President Biden will arrive at the international climate negotiations in Glasgow with a target of halving US greenhouse gas emissions by the end of the decade, and armed with a long list of federal government proposals and plans. Biden promised to “lead the world in addressing the climate emergency” and it’s clear that he’s trying. But, back home, congressional negotiations have cut support for clean energy. And with only a year to go before crucial midterm elections, the best chance to pass comprehensive climate policy in twelve years may be slipping away.
Biden’s Build Back Better plan, as initially envisaged, was set to be a gigantic investment in 21st-century infrastructure across the United States. At the heart of it was a plan to clean up US energy – the Clean Energy Performance Program (CEPP).
A majority of voters support the clean energy policies and Build Back Better. But Democrats have the thinnest possible margin in the Senate. This has amplified the power of a few dissenters in the ranks, including Senator Joe Manchin of West Virginia, who has reportedly threatened to leave the party if clean energy provisions aren’t removed. Manchin, from a Trump-voting, coal-producing state, also benefits from a family-owned coal brokerage and has little incentive to change.
The question now is not whether Build Back Better will be watered down, but by how much. And, if it is, can the US hit its climate targets? An analysis from consulting firm Rhodium suggests it is possible, though this would require faster annual cuts in emissions than have ever happened before, outside of an economic recession.
Just before departing for Glasgow, President Biden seemed to have struck a deal with his senators, which included proposals for US$550 billion in climate spending, but removed the CEPP.
A smaller infrastructure bill, which includes some support for clean energy and electric vehicles is still likely to pass. A mixture of executive actions and regulations can also make a substantial dent in emissions and don’t require congressional approval – starting with tightening fuel economy standards for cars and trucks, and following up an important new climate report from the Treasury by implementing a series of financial regulations that may ultimately limit lending to fossil fuels.
Repairing the damage
On the international stage the US has committed to substantially increase international climate finance, though its pledge of US$11.4 billion a year falls well short when compared to other countries, in terms of the US’s economic size and greenhouse gas emissions. Biden’s government has also been a driving force behind the formation of the Global Methane Pledge, which commits countries to slash methane emissions 30% by 2030. Methane’s heat-trapping impact is much more powerful than carbon dioxide but also much shorter-lived. Many of these emissions, at least in the US oil and gas sector, could be dealt with relatively simply using existing technology.
US leverage on climate, among a host of other diplomatic and trade issues, has been sharply reduced after the disastrous presidency of Donald Trump. Inconsistent and incomplete support for developing countries on vaccines and the as yet unfunded Build Back Better World infrastructure initiative have done little to repair the damage. It also doesn’t help that the US continues to export fossil fuels. The country is now the third-largest exporter of liquefied natural gas and is building new terminals to export more, adding greenhouse gases to the atmosphere that appear on the ledger of other countries. In Louisiana and Texas, this is also increasing local pollution, and hurting the health of poorer communities of colour who live near the facilities.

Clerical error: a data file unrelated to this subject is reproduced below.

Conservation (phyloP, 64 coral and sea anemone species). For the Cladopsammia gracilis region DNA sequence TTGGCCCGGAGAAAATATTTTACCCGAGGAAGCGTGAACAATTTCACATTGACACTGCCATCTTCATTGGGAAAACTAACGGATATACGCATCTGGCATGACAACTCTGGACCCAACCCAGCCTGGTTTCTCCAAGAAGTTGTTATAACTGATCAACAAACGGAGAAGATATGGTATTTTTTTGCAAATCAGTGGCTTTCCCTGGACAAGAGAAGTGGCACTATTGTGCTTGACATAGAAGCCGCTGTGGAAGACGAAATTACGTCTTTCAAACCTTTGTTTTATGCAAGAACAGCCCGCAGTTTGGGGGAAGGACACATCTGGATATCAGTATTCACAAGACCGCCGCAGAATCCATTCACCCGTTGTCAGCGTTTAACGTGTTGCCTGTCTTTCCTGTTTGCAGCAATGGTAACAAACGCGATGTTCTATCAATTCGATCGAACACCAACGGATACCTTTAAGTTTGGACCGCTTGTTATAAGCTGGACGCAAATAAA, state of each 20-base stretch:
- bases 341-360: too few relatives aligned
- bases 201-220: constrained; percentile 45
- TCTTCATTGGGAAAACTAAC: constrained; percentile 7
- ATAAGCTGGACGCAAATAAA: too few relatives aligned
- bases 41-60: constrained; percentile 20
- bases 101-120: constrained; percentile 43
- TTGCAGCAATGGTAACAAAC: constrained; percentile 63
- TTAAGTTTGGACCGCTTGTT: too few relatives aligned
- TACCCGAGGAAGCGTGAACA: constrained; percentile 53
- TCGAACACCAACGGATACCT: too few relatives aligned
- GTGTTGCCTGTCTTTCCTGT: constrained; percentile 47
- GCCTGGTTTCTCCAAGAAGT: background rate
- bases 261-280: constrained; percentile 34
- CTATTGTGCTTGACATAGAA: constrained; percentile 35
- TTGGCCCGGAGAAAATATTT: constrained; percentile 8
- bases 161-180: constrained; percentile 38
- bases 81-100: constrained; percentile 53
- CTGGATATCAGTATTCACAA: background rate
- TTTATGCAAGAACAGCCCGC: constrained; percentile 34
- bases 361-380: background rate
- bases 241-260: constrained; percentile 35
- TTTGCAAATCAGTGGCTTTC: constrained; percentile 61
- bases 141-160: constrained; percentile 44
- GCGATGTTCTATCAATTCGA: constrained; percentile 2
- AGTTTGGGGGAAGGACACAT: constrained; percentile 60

The US may be back at the table under President Biden, but sceptical world leaders could be forgiven for asking, for how long?
Biden’s special envoy on climate change, John Kerry, has been trying to exert diplomatic pressure on countries including Brazil, Saudi Arabia, India and, most of all, China, to bring stronger targets to the table, along with plans to meet them. There has been some progress. Saudi Arabia recently announced plans to reach “net zero emissions” by 2060, though this won’t count emissions from the oil they continue to export. China has brought a new nationally determined contribution (NDC) to Glasgow, although it does not upgrade previously announced targets; India is expected to follow suit. For his part, Kerry admitted that the US failing to pass climate policy at home “would be like President Trump pulling out of the Paris agreement, again”.
This comparison is apt. For many other countries, the US may now have reneged on climate deals one too many times. President Bill Clinton helped craft the 1997 Kyoto Protocol, though this was swiftly followed by the Byrd-Hagel resolution – led by another Democratic senator from West Virginia – which resolved to vote against signing the treaty, or any agreement to limit emissions. George W Bush then said he wouldn’t try to meet Kyoto targets. Barack Obama helped put together the Paris Agreement, but Republican president Trump then promptly withdrew.
The US may be back at the table under President Biden, but sceptical world leaders could be forgiven for asking, for how long? Current arguments about climate finance and how much the US pays to developing countries, for example, are informed by the grim realisation that the moment the Democrats lose Congress or the presidency, such money is likely to dry up.
The US is still responsible for the largest historical share of emissions in the atmosphere and is the second-largest annual emitter. There’s a climate debt to be paid. With doubts around US commitment, President Biden may now be unable to lead the world in addressing the climate emergency, but if he were successful in leading such action in the US, that would be a great start.